If you've cruised the C-arm market, compared prices, and finally settled on the best C-arm model for your needs, congratulations! Your C-arm order is underway and soon to be delivered to your site. In the meantime, however, there are several things that you'll need to think about to prepare for and coordinate your system's delivery and installation.
Because we work with C-arm buyers every day, we thought it might be helpful to share what, in our experience, are questions that will need to be addressed before your C-arm (and the truck that will come with it) are on your doorstep. Keep reading so that you can know how to prevent delays and get your C-arm scanning as soon as possible after delivery.
Because your C-arm is a radiation-emitting device, it is subject to certain governmental rules. These rules vary from state to state, but there is at least some form of radiation regulation in place in all of them. Before your C-arm arrives, be sure to take all three of the following steps:
Contact your state department of health to find out what their particular laws are.
If required by your state, arrange for a contractor to install lead shielding.
Schedule a certified physicist to inspect and approve your system shortly after it installs. Your state department of health will be able to provide you with a list of physicists.
Your C-arm provider may be able to point you in the right direction on these items, but ultimately these compliance-related issues are your facility's responsibility.
Path of Entry
The route your C-arm will take through your building will depend on your facility layout, location, and your time frame for equipment delivery. Do you have a loading dock, or will the C-Aam be coming in through a ground level door? Are there steps to navigate? Does your facility have room for a full sized semi-trailer, or will a smaller box truck be necessary? Ideally, all aspects of the system's path of entry should be discussed with your C-arm provider before shipment.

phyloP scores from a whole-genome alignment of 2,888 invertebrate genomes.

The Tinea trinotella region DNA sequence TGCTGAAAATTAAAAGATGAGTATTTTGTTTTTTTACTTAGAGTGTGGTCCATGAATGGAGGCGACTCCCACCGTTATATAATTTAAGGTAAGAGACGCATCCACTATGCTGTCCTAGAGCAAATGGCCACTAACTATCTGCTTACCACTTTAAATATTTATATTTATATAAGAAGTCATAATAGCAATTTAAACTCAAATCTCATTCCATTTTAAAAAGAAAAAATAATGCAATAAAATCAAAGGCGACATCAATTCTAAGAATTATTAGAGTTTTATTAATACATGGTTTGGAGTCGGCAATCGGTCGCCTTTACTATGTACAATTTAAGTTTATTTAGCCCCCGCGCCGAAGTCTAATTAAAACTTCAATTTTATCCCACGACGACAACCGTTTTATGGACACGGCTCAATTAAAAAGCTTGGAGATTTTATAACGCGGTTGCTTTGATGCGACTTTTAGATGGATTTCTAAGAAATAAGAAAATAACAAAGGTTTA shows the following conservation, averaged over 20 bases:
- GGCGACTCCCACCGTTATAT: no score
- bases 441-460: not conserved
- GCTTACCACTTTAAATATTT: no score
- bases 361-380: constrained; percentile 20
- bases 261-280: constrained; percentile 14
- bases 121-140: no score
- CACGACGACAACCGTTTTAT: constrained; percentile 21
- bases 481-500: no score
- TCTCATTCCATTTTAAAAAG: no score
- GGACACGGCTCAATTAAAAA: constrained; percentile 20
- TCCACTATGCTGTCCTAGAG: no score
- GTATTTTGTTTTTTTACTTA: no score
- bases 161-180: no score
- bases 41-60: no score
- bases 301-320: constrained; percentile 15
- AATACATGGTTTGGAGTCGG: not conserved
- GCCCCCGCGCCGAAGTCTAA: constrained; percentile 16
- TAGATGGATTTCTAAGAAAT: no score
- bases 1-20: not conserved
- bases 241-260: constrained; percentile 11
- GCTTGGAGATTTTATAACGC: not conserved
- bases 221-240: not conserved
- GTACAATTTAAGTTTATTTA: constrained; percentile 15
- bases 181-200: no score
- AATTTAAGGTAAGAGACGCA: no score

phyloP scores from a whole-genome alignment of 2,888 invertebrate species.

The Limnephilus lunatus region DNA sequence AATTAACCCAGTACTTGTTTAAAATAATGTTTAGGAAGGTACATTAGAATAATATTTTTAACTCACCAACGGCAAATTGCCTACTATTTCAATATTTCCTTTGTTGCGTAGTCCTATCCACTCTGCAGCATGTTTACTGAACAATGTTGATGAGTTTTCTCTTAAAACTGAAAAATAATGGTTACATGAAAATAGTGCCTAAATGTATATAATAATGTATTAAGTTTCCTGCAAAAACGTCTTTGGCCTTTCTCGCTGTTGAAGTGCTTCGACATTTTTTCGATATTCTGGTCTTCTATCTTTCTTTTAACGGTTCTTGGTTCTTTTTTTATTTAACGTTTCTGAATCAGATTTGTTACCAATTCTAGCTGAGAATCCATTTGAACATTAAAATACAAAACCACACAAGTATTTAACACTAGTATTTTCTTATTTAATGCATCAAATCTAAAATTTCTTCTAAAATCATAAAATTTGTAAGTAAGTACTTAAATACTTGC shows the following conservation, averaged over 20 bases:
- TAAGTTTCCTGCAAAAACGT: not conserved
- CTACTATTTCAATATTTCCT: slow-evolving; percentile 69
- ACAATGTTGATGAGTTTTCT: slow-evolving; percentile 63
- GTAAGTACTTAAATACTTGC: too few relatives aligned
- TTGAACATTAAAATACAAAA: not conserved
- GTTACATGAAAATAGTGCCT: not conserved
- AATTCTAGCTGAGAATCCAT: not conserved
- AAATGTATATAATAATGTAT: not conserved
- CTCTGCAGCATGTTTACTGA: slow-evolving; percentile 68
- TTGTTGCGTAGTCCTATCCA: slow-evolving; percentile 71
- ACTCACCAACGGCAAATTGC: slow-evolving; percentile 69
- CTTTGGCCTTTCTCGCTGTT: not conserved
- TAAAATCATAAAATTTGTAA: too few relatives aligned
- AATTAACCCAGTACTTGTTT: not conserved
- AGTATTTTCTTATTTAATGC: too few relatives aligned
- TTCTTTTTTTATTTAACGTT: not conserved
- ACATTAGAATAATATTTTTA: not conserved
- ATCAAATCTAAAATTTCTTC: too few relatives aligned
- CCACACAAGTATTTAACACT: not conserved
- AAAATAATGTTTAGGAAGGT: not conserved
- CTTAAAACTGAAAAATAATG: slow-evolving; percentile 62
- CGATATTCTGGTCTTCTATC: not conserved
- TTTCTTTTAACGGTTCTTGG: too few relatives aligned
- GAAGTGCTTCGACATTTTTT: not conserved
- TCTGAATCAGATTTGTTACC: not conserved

It is also important to make sure that all doors and elevators that the C-Arm will be traveling through will be large enough and sufficient prior to its arrival. For quick reference to the dimensions of the most popular C-arm models, click here to see our comparison chart: C-Arm Size Comparison Guide
Networking and Image Storage
Another matter to consider before your C-arm arrives is image transfer and storage. If your incoming C-arm is equipped with onboard DICOM, it will be capable of performing its own image transfer. If it is not, you will need to talk to your C-arm provider about adding an accessory like a DICOM box or a MediCapture to take care of this.
Once your method of image transfer is selected, you'll need to address long-term storage. If your facility already has a PACS network, then all you should need is some basic networking information from whichever member of your team handles IT for the facility. If your C-arm provider handles networking like we do, a dedicated project manager will assist you and your IT team with which information will be necessary to successfully connect to PACS.
If you do not already have a PACS network, chances are your facility's needs could be met by the addition of a mini PACS system. Mini PACS is very much like standard PACS except that the server will be off-site as opposed to in a dedicated server room somewhere inside your building. If this is something you need, your provider should be able to help you find one.
Choosing and purchasing the best C-arm for your facility are big steps, but they certainly aren't the last steps. Make sure you prepare for your C-arm's arrival with proper regulatory compliance, a clear path for delivery, and all the accessories you need to get your images where they need to be. Whichever provider you choose, talk with them about each of these concerns so that you can minimize the possibility of delays in your project.
If you have a C-arm project in progress and need some guidance with any of these, we're happy to assist. Use the button below to tell us a bit about it and what we can do to help.